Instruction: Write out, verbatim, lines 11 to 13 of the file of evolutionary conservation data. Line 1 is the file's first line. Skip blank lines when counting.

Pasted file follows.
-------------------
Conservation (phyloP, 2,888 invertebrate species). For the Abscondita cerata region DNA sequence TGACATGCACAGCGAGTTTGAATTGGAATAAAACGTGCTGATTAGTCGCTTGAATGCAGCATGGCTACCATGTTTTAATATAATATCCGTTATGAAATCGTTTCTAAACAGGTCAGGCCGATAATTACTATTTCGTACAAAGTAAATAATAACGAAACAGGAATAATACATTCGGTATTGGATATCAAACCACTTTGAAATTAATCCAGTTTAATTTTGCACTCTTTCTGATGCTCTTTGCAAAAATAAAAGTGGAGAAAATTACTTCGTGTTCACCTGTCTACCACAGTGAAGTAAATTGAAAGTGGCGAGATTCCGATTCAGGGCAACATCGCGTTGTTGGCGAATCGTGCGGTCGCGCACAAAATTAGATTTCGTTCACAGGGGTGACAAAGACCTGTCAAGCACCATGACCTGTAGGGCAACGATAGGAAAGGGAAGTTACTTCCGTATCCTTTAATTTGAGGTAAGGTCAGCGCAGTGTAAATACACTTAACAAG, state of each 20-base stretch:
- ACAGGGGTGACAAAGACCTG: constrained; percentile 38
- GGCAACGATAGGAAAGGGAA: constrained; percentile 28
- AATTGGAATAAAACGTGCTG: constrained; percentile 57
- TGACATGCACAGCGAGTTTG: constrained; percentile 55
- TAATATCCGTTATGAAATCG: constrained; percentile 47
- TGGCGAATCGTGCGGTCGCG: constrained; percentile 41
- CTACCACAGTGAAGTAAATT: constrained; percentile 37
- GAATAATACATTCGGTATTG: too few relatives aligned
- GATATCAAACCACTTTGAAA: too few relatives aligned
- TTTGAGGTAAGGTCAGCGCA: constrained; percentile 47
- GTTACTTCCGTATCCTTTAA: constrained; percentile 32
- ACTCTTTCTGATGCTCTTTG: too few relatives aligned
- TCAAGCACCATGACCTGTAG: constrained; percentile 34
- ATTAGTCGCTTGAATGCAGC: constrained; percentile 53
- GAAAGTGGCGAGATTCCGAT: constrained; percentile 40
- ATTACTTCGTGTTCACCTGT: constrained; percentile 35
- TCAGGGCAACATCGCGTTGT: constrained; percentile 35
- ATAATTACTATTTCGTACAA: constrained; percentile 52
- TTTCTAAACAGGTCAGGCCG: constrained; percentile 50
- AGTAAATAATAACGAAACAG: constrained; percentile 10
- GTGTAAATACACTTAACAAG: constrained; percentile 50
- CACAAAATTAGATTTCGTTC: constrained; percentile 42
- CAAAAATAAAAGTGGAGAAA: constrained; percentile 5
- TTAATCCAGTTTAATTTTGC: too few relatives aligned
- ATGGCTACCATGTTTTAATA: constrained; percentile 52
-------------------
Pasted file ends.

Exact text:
- TTTGAGGTAAGGTCAGCGCA: constrained; percentile 47
- GTTACTTCCGTATCCTTTAA: constrained; percentile 32
- ACTCTTTCTGATGCTCTTTG: too few relatives aligned